Leilani | How to Make


Interface and Application Proramming

Re-desiging and Milling a Board

I decided to start with my original hello board from a few weeks ago. Unfortunately, one of the pin wires had gotten significantly bent.

schemeatic view

So, I decided it was time to mill and design a new board. Firstly, I wanted to eliminate the jumped wires, and some of the trouble I had with button sensitivity. So I went back into kiCad and made a new design

schemeatic view wiring view

I had completely forgotten how to invert the colors of my .png files that I exported from KiCad, so I had to go back into photoshop and invert the colors manually.

I also ended up milling another programmer because mine started to fail. Yet, I was having a lot of trouble just getting my new board to run the echo hello world program. I got the dreaded rc=-1 error and went through a check list.

  • Checked that everything that was supposed to be connected was connected.
  • Checked all joint.
  • Checked the orientation of the 6 pin header and the 2x3 pin header (both fine.)

I was absolutely stumped so I went and asked one of the TAs for help. They found one of the errors almost immediately, my reset was not connected to my ATTiny :(. I actually had a very similar bug in the very first programming week, where I didn't connect the reset from the 2x3 pin header to the ATTiny. Instead of adding a jumper cable, I decided to mill a new board.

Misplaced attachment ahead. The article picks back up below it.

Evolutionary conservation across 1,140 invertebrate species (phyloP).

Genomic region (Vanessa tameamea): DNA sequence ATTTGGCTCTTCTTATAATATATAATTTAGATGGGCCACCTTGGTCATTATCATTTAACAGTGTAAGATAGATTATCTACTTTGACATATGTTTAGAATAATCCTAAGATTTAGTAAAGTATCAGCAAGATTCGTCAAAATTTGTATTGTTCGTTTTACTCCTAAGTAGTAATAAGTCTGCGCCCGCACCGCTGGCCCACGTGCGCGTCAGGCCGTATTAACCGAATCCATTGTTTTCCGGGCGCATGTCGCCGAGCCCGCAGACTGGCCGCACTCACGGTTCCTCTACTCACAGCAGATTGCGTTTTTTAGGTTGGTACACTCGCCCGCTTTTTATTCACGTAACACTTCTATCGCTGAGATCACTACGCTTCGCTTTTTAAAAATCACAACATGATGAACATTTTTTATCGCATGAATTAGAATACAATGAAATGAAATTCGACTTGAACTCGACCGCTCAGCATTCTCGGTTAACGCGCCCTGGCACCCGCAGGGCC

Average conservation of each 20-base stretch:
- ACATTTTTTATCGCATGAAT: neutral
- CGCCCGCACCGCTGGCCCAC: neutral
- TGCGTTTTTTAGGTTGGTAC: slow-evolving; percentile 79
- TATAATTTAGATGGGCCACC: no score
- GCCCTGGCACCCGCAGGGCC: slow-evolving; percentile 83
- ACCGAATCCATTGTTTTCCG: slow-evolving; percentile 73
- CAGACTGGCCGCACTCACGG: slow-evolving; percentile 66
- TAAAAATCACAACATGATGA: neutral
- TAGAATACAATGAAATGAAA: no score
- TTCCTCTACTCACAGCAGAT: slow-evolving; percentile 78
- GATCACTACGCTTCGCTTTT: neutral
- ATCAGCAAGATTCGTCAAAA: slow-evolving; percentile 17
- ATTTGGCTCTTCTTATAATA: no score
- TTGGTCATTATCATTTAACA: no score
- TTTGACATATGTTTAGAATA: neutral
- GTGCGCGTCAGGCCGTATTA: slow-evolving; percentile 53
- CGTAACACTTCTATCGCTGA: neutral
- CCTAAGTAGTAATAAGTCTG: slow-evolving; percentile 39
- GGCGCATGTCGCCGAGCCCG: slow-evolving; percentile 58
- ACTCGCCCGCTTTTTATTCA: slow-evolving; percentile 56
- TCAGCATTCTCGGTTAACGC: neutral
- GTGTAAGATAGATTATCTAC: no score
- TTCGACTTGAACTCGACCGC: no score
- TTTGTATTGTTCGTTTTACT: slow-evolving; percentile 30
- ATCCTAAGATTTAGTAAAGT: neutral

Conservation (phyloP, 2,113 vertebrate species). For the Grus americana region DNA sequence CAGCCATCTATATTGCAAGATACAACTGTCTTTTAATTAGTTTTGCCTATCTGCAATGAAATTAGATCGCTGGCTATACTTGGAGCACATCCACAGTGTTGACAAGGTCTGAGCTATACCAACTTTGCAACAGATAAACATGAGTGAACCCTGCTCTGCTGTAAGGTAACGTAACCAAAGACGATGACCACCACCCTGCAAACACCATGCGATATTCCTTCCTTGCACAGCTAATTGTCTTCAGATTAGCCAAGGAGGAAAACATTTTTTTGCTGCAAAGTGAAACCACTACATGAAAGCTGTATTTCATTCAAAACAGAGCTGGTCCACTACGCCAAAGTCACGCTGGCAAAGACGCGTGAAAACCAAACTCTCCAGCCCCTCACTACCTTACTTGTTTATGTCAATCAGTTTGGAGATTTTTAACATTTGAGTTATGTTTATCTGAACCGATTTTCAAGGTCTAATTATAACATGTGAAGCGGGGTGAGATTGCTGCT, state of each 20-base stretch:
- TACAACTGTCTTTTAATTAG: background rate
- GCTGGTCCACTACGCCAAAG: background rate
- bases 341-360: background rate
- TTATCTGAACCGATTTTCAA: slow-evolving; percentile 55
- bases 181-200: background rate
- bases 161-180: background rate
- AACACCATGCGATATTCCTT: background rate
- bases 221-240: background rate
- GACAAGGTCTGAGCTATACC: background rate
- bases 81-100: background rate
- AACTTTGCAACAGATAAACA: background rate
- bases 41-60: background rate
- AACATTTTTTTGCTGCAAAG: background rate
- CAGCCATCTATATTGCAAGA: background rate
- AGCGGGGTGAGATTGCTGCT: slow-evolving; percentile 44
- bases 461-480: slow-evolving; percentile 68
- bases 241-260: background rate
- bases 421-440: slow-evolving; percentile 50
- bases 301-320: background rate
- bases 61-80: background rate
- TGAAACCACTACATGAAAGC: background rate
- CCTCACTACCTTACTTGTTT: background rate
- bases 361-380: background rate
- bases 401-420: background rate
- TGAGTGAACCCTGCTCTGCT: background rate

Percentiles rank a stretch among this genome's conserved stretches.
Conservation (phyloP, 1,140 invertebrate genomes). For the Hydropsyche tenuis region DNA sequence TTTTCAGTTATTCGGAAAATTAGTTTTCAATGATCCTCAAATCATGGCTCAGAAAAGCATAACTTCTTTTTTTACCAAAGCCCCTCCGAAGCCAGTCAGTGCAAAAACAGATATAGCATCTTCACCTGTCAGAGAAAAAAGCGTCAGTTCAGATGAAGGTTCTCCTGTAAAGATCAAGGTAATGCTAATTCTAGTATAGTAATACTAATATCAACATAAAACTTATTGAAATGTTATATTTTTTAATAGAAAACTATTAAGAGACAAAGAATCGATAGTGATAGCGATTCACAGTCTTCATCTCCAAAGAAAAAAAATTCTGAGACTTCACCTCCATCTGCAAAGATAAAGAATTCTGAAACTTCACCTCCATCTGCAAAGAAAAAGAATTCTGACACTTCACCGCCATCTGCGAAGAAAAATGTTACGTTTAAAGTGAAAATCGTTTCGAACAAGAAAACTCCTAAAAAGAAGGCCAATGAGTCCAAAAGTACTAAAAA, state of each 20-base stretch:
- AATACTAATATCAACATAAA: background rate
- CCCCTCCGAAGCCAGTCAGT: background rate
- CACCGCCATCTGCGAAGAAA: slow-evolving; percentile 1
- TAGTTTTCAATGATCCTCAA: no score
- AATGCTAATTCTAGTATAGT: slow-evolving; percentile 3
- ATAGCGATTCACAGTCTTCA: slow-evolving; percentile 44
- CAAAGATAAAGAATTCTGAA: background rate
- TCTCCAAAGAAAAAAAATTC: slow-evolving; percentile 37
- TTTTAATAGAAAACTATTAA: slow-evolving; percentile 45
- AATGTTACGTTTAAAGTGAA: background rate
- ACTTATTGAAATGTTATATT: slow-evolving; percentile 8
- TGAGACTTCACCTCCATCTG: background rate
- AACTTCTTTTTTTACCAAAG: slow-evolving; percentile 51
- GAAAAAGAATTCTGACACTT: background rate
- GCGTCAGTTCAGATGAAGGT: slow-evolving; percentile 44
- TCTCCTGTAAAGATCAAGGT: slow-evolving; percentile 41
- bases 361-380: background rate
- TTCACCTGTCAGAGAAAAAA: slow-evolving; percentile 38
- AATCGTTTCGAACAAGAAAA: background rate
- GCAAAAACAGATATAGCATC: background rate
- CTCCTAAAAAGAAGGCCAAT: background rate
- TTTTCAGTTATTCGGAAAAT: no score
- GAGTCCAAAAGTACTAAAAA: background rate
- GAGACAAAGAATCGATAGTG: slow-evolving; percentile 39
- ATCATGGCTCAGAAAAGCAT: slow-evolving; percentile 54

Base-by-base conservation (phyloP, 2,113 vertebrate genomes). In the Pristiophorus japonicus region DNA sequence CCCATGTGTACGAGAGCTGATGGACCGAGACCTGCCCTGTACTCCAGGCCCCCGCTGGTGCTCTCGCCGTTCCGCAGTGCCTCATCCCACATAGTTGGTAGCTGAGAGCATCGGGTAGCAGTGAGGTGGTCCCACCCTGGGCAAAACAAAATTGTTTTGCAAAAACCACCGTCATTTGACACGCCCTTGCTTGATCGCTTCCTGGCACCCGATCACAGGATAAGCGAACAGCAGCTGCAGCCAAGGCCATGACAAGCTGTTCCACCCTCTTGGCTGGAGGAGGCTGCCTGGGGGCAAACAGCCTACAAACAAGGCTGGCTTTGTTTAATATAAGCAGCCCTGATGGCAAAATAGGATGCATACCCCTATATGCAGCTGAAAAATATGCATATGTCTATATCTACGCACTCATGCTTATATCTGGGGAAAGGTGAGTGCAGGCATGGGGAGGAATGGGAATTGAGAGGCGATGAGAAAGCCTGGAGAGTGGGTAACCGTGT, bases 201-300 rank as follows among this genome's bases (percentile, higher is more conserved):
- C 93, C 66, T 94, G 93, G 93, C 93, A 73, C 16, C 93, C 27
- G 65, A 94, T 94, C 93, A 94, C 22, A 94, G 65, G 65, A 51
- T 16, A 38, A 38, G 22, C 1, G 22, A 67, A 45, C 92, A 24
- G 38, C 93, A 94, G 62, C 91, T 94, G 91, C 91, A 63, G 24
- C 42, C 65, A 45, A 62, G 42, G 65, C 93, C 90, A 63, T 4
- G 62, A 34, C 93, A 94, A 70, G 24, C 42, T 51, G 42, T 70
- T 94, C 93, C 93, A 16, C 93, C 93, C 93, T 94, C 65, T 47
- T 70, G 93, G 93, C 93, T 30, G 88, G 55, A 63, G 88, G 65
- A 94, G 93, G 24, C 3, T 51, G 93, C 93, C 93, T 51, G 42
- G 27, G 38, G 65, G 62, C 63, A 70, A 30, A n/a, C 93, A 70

With only limited amounts of time, I was lucky that Dylan was able to mill me a new very basic board with two lights, so I could start programming that evening. I was able to get the original hello world code up and running!

hello working wiring view


I was able to start to get an interface programmed and connect it with my board.

hello working wiring view

Dylan and I started to look at Honghao Deng's website. I also learned the new terminal command:

>> watch lsusb
  • watch runs it repeatedly, every two seconds
  • watch ls (lists every two second)

At first, I just tried to get the light on

>> avrdude -pt44 -c usbtiny
>> sudo avrdude -pt44 -c usbtiny

int main(void)
// set the clocks
output(DDRA, (1 << PA7));
clear(PORTA, (1 <<PA7))
set(PORTA, (1 <<PA7));  // name of pin 7

Some trouble shooting:

  • Change the makefile to make sure the project name is the same as the file.
  • Running make program-usbtiny
  • Need avrgcc (avr bin utils). These are the things that allow you to compile C for aTTINY.
  • Try installing gcc again
  • avrgcc and now avr-libc
  • Now C has a syntax error.
  • had to sudo su root.

Next, I went on to create a javascript file to communicate to the board.

var SerialPort = require("serialport")
var WebSocketServer = rrequire("ws").Serial

Serialport.list(function (err, ports) {ports.forEach(function(port) {console.log(port.comName);});
port = new SerialPort("/dev/ttyUSB0", 99600);

//Build Serial Socket to Server
// get port name from the command line:
  var Readline = SerialPort.parsers.Readline // make instance of Readline parser
  var parser = new Readline() // make a new parser to read ASCII lines
  myPort.pipe(parser); // pipe the serial stream to the parser
  • The ideas was to use it as python, like NodeJS or NPM (node package managager).
  • Using NPM (npm install serialport ws)
  • List ports that are available node hello-serial.js
  • Node followed by the name of the file
  • Name of our usb device is /dev/ttyUSB0
  • Pretty sure 99600 is the baud rate.
  • Have to run with sudo so things will run properly.
  • At 8081
  • localhost:8081 says Upgrade required.
  • Stackoverflow recommenders trying to use WebSocket instead
  • npm install websocket


The goal was to basically connect the board to web browser over serial. (This is like Neil's pyserial or picocom.)